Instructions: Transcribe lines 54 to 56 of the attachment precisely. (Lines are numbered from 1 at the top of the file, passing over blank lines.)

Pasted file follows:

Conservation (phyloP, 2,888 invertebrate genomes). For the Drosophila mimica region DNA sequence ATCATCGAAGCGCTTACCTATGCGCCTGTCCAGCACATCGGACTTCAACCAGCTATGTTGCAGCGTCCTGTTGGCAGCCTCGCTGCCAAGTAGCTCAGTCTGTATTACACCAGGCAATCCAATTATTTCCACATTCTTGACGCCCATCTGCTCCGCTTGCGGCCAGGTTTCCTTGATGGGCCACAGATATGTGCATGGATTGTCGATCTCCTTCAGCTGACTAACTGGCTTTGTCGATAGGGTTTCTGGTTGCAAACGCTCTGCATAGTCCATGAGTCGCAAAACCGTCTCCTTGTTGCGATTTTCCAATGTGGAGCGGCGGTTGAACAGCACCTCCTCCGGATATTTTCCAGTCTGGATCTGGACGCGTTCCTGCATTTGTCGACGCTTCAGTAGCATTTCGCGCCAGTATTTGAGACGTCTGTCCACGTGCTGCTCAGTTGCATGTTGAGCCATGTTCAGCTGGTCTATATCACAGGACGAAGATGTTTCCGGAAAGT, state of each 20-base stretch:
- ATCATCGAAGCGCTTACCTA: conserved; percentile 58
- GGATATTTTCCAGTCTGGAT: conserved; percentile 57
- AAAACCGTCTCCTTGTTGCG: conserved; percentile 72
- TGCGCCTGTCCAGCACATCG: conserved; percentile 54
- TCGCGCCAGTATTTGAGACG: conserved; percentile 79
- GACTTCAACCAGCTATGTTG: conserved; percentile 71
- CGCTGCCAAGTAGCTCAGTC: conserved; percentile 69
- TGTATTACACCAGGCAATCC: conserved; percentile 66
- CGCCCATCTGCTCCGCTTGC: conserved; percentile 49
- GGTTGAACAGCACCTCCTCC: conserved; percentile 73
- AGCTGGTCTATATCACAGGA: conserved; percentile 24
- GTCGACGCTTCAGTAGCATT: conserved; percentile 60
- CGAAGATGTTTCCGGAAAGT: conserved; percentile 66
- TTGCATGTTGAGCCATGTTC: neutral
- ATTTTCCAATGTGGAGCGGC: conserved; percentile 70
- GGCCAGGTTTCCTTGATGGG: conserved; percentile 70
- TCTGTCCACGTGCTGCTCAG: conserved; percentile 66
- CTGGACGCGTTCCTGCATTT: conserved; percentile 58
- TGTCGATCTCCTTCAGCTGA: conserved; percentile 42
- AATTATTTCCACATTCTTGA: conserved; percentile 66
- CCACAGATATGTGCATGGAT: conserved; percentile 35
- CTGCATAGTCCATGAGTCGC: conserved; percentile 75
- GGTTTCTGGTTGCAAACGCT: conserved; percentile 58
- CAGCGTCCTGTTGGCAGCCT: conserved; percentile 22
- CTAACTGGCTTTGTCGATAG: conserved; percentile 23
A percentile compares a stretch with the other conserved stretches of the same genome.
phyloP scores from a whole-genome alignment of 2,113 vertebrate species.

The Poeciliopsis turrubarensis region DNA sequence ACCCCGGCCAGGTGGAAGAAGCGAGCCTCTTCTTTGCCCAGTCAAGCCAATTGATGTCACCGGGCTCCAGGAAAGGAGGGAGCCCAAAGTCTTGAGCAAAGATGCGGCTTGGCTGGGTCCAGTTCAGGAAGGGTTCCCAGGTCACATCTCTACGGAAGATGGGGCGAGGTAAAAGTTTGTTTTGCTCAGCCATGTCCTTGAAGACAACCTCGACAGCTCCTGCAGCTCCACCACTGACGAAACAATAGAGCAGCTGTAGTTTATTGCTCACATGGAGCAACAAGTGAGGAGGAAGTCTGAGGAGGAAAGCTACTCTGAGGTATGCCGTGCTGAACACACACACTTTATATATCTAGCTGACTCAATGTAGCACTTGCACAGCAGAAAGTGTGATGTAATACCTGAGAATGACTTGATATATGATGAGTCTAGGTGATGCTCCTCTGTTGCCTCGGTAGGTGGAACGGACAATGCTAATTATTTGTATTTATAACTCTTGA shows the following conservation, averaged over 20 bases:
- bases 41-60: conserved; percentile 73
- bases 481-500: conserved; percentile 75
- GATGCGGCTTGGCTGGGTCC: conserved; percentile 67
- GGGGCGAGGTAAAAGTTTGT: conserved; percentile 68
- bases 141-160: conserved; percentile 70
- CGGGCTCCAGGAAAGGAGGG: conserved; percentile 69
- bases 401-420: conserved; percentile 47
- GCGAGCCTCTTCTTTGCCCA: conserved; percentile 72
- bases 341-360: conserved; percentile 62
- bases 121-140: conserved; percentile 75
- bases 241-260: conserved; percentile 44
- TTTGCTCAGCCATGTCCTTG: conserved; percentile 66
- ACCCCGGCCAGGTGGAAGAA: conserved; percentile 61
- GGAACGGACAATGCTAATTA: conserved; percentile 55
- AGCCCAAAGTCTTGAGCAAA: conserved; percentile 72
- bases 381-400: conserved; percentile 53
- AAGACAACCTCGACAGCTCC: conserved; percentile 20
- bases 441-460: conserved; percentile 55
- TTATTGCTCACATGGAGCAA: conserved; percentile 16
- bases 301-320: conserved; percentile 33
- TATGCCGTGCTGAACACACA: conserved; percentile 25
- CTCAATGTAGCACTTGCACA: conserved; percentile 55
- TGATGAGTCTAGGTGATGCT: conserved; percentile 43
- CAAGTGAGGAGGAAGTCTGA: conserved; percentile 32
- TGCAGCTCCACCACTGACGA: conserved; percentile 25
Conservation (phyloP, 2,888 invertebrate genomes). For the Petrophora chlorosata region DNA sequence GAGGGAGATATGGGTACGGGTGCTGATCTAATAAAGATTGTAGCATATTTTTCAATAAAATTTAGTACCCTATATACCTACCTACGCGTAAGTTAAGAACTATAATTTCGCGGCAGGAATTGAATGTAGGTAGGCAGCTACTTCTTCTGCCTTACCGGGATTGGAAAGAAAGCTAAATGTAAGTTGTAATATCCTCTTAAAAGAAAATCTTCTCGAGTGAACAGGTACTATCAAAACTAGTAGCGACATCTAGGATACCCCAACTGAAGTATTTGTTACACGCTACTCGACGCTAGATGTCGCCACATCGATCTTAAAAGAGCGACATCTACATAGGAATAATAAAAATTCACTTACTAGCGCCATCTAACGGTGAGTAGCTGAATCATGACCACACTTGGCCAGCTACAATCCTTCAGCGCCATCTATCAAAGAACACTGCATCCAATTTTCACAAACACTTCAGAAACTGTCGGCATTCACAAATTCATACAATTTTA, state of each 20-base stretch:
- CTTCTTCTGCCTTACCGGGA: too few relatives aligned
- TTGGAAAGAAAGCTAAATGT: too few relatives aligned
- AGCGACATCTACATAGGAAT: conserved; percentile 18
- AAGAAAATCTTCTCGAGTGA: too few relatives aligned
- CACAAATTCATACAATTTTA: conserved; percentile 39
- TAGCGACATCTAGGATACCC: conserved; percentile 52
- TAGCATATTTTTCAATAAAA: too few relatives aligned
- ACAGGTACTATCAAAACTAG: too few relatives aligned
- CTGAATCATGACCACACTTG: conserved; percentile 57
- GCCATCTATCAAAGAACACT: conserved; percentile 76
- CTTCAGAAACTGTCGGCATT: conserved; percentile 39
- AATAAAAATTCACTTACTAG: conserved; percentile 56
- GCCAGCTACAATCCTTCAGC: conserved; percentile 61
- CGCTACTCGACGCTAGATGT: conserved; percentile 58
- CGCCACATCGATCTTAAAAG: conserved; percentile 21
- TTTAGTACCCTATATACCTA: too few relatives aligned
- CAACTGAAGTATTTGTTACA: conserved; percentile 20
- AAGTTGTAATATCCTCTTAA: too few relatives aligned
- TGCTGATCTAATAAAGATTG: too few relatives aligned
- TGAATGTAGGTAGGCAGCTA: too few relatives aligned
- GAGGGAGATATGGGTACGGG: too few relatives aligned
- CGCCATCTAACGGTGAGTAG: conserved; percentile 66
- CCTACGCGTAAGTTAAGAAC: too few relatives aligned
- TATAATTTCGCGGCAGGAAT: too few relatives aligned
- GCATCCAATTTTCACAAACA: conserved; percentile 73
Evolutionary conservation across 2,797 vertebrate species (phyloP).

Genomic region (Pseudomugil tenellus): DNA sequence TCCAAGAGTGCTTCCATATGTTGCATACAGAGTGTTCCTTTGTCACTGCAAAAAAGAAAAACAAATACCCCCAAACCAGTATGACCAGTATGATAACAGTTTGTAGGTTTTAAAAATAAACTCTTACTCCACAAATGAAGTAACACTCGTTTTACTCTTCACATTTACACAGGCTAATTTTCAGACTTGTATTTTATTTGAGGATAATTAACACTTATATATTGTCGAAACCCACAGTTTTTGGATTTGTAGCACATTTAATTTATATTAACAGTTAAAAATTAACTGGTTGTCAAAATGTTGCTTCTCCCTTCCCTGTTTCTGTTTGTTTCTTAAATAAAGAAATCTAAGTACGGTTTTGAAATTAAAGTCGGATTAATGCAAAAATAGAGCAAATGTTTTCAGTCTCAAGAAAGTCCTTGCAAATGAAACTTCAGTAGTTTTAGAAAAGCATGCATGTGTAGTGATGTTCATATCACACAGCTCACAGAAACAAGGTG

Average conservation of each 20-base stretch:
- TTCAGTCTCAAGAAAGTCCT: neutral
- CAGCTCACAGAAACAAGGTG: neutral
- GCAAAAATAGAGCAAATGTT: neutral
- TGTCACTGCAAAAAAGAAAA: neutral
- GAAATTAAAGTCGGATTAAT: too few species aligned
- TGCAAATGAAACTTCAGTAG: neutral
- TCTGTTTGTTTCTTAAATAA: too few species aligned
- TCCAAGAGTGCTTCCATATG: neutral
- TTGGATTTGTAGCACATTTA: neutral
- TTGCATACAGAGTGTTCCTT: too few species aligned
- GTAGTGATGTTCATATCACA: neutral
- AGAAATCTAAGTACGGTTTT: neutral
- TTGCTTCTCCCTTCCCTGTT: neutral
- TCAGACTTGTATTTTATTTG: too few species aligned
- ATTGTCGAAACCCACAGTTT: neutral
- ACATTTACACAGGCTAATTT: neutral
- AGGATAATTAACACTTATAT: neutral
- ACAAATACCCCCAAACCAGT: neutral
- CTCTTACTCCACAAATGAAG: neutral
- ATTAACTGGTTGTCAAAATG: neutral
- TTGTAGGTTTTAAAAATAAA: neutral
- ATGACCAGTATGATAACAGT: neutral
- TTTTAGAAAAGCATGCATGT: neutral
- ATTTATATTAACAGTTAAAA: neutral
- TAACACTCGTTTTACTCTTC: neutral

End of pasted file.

- TGCAGCTCCACCACTGACGA: conserved; percentile 25
Conservation (phyloP, 2,888 invertebrate genomes). For the Petrophora chlorosata region DNA sequence GAGGGAGATATGGGTACGGGTGCTGATCTAATAAAGATTGTAGCATATTTTTCAATAAAATTTAGTACCCTATATACCTACCTACGCGTAAGTTAAGAACTATAATTTCGCGGCAGGAATTGAATGTAGGTAGGCAGCTACTTCTTCTGCCTTACCGGGATTGGAAAGAAAGCTAAATGTAAGTTGTAATATCCTCTTAAAAGAAAATCTTCTCGAGTGAACAGGTACTATCAAAACTAGTAGCGACATCTAGGATACCCCAACTGAAGTATTTGTTACACGCTACTCGACGCTAGATGTCGCCACATCGATCTTAAAAGAGCGACATCTACATAGGAATAATAAAAATTCACTTACTAGCGCCATCTAACGGTGAGTAGCTGAATCATGACCACACTTGGCCAGCTACAATCCTTCAGCGCCATCTATCAAAGAACACTGCATCCAATTTTCACAAACACTTCAGAAACTGTCGGCATTCACAAATTCATACAATTTTA, state of each 20-base stretch:
- CTTCTTCTGCCTTACCGGGA: too few relatives aligned